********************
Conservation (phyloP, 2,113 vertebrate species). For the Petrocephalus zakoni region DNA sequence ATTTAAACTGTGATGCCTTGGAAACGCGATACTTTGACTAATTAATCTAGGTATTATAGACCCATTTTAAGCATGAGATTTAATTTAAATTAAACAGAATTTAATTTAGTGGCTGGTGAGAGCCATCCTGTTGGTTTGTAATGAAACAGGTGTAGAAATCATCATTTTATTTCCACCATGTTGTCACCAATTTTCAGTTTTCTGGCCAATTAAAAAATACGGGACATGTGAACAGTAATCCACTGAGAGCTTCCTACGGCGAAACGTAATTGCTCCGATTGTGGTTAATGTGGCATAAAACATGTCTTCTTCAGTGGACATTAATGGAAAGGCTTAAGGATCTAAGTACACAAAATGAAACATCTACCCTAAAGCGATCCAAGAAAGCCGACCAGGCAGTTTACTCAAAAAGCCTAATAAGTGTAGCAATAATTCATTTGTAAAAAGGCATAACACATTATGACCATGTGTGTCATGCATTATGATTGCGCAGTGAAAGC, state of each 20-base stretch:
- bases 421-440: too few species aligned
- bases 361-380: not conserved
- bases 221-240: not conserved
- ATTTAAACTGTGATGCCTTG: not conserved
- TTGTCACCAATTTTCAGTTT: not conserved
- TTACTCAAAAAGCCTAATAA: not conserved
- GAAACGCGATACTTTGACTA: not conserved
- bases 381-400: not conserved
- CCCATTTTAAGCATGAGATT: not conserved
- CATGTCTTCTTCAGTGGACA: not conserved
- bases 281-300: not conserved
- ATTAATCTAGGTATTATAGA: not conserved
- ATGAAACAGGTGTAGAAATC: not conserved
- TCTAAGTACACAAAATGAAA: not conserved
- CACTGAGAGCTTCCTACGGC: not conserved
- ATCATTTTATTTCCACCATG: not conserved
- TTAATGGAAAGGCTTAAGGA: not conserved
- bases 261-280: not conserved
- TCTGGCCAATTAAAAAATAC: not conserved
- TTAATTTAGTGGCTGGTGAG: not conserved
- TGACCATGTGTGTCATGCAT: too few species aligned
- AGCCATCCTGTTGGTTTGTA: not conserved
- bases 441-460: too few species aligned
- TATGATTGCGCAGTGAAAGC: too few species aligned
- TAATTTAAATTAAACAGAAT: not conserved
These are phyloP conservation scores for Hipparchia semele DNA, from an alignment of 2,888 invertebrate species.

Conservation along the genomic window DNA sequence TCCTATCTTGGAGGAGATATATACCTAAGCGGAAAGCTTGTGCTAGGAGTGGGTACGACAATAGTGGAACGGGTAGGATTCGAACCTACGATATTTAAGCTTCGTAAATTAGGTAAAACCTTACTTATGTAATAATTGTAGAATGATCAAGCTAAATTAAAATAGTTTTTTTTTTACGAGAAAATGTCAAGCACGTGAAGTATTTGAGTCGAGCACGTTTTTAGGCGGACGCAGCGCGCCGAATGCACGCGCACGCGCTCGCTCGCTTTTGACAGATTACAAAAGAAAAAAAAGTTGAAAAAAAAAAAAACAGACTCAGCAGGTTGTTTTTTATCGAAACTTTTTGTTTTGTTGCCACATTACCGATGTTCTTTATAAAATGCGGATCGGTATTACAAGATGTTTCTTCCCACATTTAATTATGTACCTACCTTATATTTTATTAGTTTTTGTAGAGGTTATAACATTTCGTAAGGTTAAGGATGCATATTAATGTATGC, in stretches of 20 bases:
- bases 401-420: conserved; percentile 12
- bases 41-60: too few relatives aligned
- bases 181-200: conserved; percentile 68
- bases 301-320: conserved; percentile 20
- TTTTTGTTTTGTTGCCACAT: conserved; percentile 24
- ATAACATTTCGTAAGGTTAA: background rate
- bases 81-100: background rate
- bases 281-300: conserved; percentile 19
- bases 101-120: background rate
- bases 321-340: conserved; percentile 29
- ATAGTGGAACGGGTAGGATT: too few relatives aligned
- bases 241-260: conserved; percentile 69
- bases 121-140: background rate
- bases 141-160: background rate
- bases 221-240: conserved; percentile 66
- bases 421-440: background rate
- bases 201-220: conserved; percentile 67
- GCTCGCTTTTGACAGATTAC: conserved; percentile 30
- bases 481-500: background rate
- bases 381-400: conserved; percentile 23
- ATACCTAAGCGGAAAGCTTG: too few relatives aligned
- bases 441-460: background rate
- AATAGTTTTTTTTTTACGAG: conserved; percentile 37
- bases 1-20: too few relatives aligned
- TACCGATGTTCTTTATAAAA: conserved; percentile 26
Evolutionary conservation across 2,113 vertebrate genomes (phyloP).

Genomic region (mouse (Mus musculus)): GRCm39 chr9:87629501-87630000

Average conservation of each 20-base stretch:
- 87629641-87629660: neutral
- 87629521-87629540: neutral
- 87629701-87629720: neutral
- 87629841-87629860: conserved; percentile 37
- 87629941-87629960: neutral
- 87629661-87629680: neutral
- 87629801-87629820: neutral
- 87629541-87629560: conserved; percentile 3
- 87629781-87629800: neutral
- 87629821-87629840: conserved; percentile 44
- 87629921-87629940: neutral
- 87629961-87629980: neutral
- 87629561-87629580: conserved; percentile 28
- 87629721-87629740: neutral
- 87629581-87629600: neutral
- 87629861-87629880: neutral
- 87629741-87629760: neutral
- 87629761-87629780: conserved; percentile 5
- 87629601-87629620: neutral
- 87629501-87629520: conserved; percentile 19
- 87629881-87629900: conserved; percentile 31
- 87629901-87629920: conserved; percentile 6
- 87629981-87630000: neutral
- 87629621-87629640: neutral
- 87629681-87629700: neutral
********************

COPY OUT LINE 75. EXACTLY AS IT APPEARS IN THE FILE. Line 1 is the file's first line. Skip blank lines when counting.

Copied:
- 87629601-87629620: neutral